The White House,
- August 18, 1908.
That order was preceded by an order of President U.S. Grant of Sept. 12, 1872, which created the 1.8 million acre Malheur Indian Reservation (I've been unable to find a copy of that EO on the 'net). According to Wikipedia, that order was "discontinued" in 1879:
The Malheur Indian Reservation was an Indian reservation established for the Northern Paiute in eastern Oregon and northern Nevada from 1872 to 1879. The federal government "discontinued" the reservation after the Bannock War of 1878, under pressure from European-American settlers who wanted the land, a negative recommendation against continuing it by its agent William V. Rinehart, the internment of more than 500 Paiute on the Yakama Indian Reservation, and reluctance of the Bannock and Paiute to return to the lands after the war.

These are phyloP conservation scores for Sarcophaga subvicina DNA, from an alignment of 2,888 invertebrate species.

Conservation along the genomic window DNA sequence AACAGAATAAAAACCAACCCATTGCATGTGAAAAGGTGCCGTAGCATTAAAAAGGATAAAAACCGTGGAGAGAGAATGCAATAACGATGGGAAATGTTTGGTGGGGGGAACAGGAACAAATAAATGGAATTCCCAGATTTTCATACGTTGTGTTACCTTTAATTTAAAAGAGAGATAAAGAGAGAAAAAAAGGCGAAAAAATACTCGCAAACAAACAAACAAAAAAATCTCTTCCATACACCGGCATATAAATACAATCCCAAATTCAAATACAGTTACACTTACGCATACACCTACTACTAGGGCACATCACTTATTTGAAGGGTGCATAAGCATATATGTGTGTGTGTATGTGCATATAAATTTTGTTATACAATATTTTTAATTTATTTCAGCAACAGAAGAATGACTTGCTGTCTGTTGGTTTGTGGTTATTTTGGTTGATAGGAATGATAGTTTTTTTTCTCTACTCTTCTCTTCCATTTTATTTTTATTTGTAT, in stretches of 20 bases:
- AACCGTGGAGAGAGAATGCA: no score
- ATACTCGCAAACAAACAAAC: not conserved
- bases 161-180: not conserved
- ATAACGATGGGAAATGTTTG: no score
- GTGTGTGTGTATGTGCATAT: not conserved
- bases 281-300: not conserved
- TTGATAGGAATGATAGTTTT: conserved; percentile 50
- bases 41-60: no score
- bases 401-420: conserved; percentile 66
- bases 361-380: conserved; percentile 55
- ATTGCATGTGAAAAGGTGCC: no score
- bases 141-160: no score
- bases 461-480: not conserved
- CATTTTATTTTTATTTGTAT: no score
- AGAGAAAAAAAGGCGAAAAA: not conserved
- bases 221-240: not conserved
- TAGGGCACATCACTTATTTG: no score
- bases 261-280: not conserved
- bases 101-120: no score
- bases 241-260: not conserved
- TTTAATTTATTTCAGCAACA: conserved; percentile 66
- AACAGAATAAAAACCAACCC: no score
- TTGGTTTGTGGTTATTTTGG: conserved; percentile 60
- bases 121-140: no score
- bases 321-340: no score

Currently, according to the USFWS, the refuge contains 187,757 acres, and underwent significant expansions in 1935 and 1942:
The 65,000 acre Blitzen Valley was purchased in 1935 and added to the refuge to secure water rights for Malheur and Mud Lake. With the creation of the Civilian Conservation Corps (CCC) in 1933, the refuge was able to use this additional manpower in 1935 to begin major improvements on the refuge. The CCC constructed most of the infrastructure in the Blitzen Valley including the Center Patrol Road which travels through the center of the refuge. The 14,000 acre Double-O unit was added to the refuge in 1942 and provides important shorebird habitat, as well as waterfowl nesting areas.
That's all I have for now. Would welcome any additions or clarifications.